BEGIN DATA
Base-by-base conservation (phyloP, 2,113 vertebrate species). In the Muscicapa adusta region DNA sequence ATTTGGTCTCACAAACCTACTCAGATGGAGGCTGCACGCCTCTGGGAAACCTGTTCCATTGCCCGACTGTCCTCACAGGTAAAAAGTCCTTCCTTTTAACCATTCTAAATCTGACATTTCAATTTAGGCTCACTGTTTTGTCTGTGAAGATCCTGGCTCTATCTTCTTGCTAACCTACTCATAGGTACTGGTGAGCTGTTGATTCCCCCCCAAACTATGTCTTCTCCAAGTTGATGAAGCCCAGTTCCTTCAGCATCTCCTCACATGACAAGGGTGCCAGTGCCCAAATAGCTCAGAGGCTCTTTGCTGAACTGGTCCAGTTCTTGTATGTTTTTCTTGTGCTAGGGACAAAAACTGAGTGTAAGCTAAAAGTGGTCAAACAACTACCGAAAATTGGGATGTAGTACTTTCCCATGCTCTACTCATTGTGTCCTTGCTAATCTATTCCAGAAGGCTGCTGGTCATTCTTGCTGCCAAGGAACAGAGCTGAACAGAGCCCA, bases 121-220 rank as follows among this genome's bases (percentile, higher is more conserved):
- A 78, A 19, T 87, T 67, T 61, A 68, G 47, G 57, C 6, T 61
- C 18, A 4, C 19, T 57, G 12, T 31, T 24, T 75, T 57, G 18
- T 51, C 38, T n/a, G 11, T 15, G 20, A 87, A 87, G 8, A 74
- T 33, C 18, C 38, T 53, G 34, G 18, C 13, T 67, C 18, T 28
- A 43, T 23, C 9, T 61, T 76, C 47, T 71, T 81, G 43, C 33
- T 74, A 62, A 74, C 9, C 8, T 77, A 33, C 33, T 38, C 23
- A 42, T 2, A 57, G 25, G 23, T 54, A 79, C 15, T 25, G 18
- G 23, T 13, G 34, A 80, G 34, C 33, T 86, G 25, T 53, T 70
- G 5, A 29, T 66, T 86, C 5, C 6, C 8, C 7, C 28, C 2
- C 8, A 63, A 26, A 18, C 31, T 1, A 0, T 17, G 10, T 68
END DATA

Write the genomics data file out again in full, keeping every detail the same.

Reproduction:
Base-by-base conservation (phyloP, 2,113 vertebrate species). In the Muscicapa adusta region DNA sequence ATTTGGTCTCACAAACCTACTCAGATGGAGGCTGCACGCCTCTGGGAAACCTGTTCCATTGCCCGACTGTCCTCACAGGTAAAAAGTCCTTCCTTTTAACCATTCTAAATCTGACATTTCAATTTAGGCTCACTGTTTTGTCTGTGAAGATCCTGGCTCTATCTTCTTGCTAACCTACTCATAGGTACTGGTGAGCTGTTGATTCCCCCCCAAACTATGTCTTCTCCAAGTTGATGAAGCCCAGTTCCTTCAGCATCTCCTCACATGACAAGGGTGCCAGTGCCCAAATAGCTCAGAGGCTCTTTGCTGAACTGGTCCAGTTCTTGTATGTTTTTCTTGTGCTAGGGACAAAAACTGAGTGTAAGCTAAAAGTGGTCAAACAACTACCGAAAATTGGGATGTAGTACTTTCCCATGCTCTACTCATTGTGTCCTTGCTAATCTATTCCAGAAGGCTGCTGGTCATTCTTGCTGCCAAGGAACAGAGCTGAACAGAGCCCA, bases 121-220 rank as follows among this genome's bases (percentile, higher is more conserved):
- A 78, A 19, T 87, T 67, T 61, A 68, G 47, G 57, C 6, T 61
- C 18, A 4, C 19, T 57, G 12, T 31, T 24, T 75, T 57, G 18
- T 51, C 38, T n/a, G 11, T 15, G 20, A 87, A 87, G 8, A 74
- T 33, C 18, C 38, T 53, G 34, G 18, C 13, T 67, C 18, T 28
- A 43, T 23, C 9, T 61, T 76, C 47, T 71, T 81, G 43, C 33
- T 74, A 62, A 74, C 9, C 8, T 77, A 33, C 33, T 38, C 23
- A 42, T 2, A 57, G 25, G 23, T 54, A 79, C 15, T 25, G 18
- G 23, T 13, G 34, A 80, G 34, C 33, T 86, G 25, T 53, T 70
- G 5, A 29, T 66, T 86, C 5, C 6, C 8, C 7, C 28, C 2
- C 8, A 63, A 26, A 18, C 31, T 1, A 0, T 17, G 10, T 68